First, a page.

As part of the Common Experience, Texas State provides all incoming first-year students with a powerful Common Reading book related to the year's theme. Students discuss the book and explore the theme in University Seminar classes and other courses — encouraging multiple, sustained conversations in a sea of ideas.

While approaches may be tailored specifically for first-year students, most events are intended for all students — undergraduates and graduates — as well as faculty, staff, and community members. The Common Experience is truly for everyone. It continues to evolve and embrace new challenges and directions each year, showing students new ways to approach issues they may have thought were beyond themselves, as well as the power of people working together.

Texas State's thematic approach and remarkable collaborations enable the Common Experience to offer more academic event opportunities than similar initiatives at any other university in the nation. Furthermore, first-year students' participation rates for multiple events are highest in the nation, as are the engagement rates on the Common Experience's social media accounts.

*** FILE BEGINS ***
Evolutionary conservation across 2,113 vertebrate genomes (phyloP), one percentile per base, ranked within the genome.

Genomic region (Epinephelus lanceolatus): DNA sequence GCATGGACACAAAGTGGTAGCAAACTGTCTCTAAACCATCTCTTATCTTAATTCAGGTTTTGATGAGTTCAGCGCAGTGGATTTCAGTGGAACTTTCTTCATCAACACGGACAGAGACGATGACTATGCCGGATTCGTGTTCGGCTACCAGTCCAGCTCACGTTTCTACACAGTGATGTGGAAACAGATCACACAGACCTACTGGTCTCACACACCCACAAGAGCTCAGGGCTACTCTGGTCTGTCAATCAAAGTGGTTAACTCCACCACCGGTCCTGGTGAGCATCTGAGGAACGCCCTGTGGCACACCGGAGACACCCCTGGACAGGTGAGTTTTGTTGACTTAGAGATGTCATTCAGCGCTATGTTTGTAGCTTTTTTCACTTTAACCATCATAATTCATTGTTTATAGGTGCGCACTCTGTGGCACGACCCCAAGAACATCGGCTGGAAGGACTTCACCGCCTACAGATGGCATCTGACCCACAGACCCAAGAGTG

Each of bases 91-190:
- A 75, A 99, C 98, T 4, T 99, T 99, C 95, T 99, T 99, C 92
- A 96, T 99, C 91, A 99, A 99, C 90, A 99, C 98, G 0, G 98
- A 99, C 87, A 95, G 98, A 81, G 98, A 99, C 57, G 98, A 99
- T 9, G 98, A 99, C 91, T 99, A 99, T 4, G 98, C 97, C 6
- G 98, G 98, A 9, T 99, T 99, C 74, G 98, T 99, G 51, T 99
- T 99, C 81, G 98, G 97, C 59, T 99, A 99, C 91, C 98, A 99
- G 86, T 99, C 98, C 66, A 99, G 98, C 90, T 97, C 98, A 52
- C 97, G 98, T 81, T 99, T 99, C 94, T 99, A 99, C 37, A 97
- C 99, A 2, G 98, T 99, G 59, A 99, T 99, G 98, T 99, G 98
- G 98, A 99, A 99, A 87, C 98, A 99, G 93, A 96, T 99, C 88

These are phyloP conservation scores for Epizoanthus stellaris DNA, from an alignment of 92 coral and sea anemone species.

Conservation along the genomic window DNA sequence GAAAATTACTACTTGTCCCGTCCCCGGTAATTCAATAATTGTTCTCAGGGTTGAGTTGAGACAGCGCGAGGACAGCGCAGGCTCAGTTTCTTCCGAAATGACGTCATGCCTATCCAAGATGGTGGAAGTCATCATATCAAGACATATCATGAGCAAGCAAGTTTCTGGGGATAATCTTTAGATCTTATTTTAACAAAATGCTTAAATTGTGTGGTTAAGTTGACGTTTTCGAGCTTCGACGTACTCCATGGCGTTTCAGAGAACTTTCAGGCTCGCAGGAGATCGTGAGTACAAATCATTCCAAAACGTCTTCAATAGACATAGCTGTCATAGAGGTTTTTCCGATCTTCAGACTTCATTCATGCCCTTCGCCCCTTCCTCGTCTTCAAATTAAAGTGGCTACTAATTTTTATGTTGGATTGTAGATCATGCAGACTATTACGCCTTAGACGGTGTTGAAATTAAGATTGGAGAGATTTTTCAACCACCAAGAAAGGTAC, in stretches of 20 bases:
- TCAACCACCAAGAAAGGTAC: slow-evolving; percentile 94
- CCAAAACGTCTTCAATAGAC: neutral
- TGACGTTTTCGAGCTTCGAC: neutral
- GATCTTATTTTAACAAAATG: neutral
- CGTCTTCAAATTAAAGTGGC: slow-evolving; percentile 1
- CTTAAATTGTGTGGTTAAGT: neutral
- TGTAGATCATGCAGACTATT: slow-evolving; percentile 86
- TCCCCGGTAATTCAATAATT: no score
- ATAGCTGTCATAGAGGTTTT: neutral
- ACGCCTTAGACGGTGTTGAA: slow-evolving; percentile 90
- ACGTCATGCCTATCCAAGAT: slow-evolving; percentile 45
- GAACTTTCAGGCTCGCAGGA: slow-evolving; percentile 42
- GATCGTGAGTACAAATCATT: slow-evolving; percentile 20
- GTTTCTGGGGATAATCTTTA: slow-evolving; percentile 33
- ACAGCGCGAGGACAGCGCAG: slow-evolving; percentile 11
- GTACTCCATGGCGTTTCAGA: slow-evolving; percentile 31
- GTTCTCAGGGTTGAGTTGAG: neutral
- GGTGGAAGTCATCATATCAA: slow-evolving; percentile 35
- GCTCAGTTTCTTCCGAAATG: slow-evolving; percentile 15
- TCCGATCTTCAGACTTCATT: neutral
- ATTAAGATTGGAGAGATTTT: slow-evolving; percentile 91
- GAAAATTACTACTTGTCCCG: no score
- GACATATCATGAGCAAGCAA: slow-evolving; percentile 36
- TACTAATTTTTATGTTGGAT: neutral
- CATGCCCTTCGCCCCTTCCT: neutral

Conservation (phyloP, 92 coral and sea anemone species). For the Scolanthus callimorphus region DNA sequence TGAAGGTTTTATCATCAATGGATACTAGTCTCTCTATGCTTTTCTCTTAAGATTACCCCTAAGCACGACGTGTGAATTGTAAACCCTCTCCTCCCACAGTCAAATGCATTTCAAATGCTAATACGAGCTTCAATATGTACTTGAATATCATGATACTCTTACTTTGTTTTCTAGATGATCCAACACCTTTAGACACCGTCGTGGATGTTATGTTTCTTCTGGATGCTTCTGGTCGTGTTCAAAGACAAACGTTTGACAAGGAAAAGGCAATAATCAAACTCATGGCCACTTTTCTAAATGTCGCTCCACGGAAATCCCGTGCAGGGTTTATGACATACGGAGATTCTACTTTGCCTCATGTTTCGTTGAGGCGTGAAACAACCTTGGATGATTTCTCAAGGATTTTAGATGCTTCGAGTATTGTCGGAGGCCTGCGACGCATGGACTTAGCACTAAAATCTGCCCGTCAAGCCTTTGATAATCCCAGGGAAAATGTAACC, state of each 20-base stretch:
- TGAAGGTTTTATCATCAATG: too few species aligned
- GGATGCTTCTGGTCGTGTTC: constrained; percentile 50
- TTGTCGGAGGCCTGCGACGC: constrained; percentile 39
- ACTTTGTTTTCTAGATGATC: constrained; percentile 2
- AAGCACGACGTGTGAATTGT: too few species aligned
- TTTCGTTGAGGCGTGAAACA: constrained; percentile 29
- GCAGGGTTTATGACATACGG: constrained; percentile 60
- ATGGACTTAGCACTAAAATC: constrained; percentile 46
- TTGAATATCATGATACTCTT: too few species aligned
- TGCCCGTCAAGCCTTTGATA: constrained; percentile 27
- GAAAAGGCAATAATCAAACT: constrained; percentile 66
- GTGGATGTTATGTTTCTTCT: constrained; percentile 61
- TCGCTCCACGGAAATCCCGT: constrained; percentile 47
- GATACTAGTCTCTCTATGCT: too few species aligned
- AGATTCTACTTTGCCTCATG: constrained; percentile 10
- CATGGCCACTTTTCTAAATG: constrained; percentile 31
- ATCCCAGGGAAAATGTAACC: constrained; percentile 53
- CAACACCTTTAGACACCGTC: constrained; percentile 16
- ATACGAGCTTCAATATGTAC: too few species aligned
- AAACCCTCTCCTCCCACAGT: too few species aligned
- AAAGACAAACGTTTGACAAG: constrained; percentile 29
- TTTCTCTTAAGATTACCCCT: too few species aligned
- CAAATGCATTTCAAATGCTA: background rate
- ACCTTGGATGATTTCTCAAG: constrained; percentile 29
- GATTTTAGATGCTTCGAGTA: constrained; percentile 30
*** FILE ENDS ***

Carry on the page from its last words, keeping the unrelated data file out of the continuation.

National Student Exchange

The National Student Exchange (NSE) is a study away program administered by University College that offers Texas State students a unique opportunity to expand their educational horizons by enrolling at a participating university for one or two semesters while paying in-state resident tuition. Students can benefit from the NSE program by accessing courses, internships, field experiences, and exploring graduate schools at nearly 185 colleges and universities in the United States, U.S. territories (including Guam, Puerto Rico, and the U.S. Virgin Islands), and Canada. All 50 states are represented and include Hispanic-serving institutions, Historically Black universities, public and private colleges, and French and Spanish immersion opportunities.